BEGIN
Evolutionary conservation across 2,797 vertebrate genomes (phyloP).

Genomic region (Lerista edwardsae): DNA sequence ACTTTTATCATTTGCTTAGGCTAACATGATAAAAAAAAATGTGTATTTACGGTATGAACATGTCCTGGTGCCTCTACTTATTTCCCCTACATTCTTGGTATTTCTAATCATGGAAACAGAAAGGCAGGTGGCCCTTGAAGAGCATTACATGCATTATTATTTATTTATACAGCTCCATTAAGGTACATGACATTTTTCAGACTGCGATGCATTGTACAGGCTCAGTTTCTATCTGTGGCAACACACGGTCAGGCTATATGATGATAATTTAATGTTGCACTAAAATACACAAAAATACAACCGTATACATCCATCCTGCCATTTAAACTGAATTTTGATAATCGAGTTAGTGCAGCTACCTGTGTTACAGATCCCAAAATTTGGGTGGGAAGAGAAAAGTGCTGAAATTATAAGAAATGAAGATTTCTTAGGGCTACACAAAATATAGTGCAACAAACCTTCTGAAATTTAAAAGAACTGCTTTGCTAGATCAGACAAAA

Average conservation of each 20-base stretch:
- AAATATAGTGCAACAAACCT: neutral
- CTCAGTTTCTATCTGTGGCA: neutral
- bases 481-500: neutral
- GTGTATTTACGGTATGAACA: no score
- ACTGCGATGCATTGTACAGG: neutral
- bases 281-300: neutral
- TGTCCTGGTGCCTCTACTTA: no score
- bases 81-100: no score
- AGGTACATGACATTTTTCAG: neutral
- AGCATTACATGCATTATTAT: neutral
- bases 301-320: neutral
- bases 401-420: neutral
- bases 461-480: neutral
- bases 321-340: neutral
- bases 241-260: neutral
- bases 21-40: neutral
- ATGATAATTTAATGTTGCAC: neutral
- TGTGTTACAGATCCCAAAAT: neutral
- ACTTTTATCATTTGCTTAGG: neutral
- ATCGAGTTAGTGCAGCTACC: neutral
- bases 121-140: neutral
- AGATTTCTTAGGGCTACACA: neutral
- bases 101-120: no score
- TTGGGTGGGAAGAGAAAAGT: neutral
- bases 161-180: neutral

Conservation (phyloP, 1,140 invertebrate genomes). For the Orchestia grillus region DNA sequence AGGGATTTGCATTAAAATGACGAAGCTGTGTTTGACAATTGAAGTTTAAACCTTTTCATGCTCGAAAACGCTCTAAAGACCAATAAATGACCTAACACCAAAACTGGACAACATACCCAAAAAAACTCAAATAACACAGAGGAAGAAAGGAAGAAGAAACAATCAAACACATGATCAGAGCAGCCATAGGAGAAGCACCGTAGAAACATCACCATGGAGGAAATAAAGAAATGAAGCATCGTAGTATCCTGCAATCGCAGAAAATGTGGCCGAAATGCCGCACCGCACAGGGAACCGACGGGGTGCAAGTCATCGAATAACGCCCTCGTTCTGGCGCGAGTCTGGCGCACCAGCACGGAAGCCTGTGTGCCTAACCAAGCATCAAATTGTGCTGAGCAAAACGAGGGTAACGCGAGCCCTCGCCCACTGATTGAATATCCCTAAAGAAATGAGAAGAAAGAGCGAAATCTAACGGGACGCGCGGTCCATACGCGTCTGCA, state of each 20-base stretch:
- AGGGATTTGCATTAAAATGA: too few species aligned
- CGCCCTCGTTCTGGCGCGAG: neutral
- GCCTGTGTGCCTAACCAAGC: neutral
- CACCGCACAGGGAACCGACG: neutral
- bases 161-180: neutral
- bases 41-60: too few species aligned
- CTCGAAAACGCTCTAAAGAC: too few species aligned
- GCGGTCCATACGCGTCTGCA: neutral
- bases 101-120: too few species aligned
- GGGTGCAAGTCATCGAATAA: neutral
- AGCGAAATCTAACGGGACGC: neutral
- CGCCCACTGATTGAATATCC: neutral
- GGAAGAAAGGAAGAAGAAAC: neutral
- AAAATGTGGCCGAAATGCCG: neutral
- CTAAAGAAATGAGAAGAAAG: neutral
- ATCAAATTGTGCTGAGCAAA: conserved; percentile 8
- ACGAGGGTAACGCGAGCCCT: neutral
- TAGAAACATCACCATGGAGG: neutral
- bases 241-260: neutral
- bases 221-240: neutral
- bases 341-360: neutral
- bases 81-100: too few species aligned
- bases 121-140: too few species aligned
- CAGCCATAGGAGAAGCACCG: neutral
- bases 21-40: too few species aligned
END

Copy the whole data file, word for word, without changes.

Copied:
Evolutionary conservation across 2,797 vertebrate genomes (phyloP).

Genomic region (Lerista edwardsae): DNA sequence ACTTTTATCATTTGCTTAGGCTAACATGATAAAAAAAAATGTGTATTTACGGTATGAACATGTCCTGGTGCCTCTACTTATTTCCCCTACATTCTTGGTATTTCTAATCATGGAAACAGAAAGGCAGGTGGCCCTTGAAGAGCATTACATGCATTATTATTTATTTATACAGCTCCATTAAGGTACATGACATTTTTCAGACTGCGATGCATTGTACAGGCTCAGTTTCTATCTGTGGCAACACACGGTCAGGCTATATGATGATAATTTAATGTTGCACTAAAATACACAAAAATACAACCGTATACATCCATCCTGCCATTTAAACTGAATTTTGATAATCGAGTTAGTGCAGCTACCTGTGTTACAGATCCCAAAATTTGGGTGGGAAGAGAAAAGTGCTGAAATTATAAGAAATGAAGATTTCTTAGGGCTACACAAAATATAGTGCAACAAACCTTCTGAAATTTAAAAGAACTGCTTTGCTAGATCAGACAAAA

Average conservation of each 20-base stretch:
- AAATATAGTGCAACAAACCT: neutral
- CTCAGTTTCTATCTGTGGCA: neutral
- bases 481-500: neutral
- GTGTATTTACGGTATGAACA: no score
- ACTGCGATGCATTGTACAGG: neutral
- bases 281-300: neutral
- TGTCCTGGTGCCTCTACTTA: no score
- bases 81-100: no score
- AGGTACATGACATTTTTCAG: neutral
- AGCATTACATGCATTATTAT: neutral
- bases 301-320: neutral
- bases 401-420: neutral
- bases 461-480: neutral
- bases 321-340: neutral
- bases 241-260: neutral
- bases 21-40: neutral
- ATGATAATTTAATGTTGCAC: neutral
- TGTGTTACAGATCCCAAAAT: neutral
- ACTTTTATCATTTGCTTAGG: neutral
- ATCGAGTTAGTGCAGCTACC: neutral
- bases 121-140: neutral
- AGATTTCTTAGGGCTACACA: neutral
- bases 101-120: no score
- TTGGGTGGGAAGAGAAAAGT: neutral
- bases 161-180: neutral

Conservation (phyloP, 1,140 invertebrate genomes). For the Orchestia grillus region DNA sequence AGGGATTTGCATTAAAATGACGAAGCTGTGTTTGACAATTGAAGTTTAAACCTTTTCATGCTCGAAAACGCTCTAAAGACCAATAAATGACCTAACACCAAAACTGGACAACATACCCAAAAAAACTCAAATAACACAGAGGAAGAAAGGAAGAAGAAACAATCAAACACATGATCAGAGCAGCCATAGGAGAAGCACCGTAGAAACATCACCATGGAGGAAATAAAGAAATGAAGCATCGTAGTATCCTGCAATCGCAGAAAATGTGGCCGAAATGCCGCACCGCACAGGGAACCGACGGGGTGCAAGTCATCGAATAACGCCCTCGTTCTGGCGCGAGTCTGGCGCACCAGCACGGAAGCCTGTGTGCCTAACCAAGCATCAAATTGTGCTGAGCAAAACGAGGGTAACGCGAGCCCTCGCCCACTGATTGAATATCCCTAAAGAAATGAGAAGAAAGAGCGAAATCTAACGGGACGCGCGGTCCATACGCGTCTGCA, state of each 20-base stretch:
- AGGGATTTGCATTAAAATGA: too few species aligned
- CGCCCTCGTTCTGGCGCGAG: neutral
- GCCTGTGTGCCTAACCAAGC: neutral
- CACCGCACAGGGAACCGACG: neutral
- bases 161-180: neutral
- bases 41-60: too few species aligned
- CTCGAAAACGCTCTAAAGAC: too few species aligned
- GCGGTCCATACGCGTCTGCA: neutral
- bases 101-120: too few species aligned
- GGGTGCAAGTCATCGAATAA: neutral
- AGCGAAATCTAACGGGACGC: neutral
- CGCCCACTGATTGAATATCC: neutral
- GGAAGAAAGGAAGAAGAAAC: neutral
- AAAATGTGGCCGAAATGCCG: neutral
- CTAAAGAAATGAGAAGAAAG: neutral
- ATCAAATTGTGCTGAGCAAA: conserved; percentile 8
- ACGAGGGTAACGCGAGCCCT: neutral
- TAGAAACATCACCATGGAGG: neutral
- bases 241-260: neutral
- bases 221-240: neutral
- bases 341-360: neutral
- bases 81-100: too few species aligned
- bases 121-140: too few species aligned
- CAGCCATAGGAGAAGCACCG: neutral
- bases 21-40: too few species aligned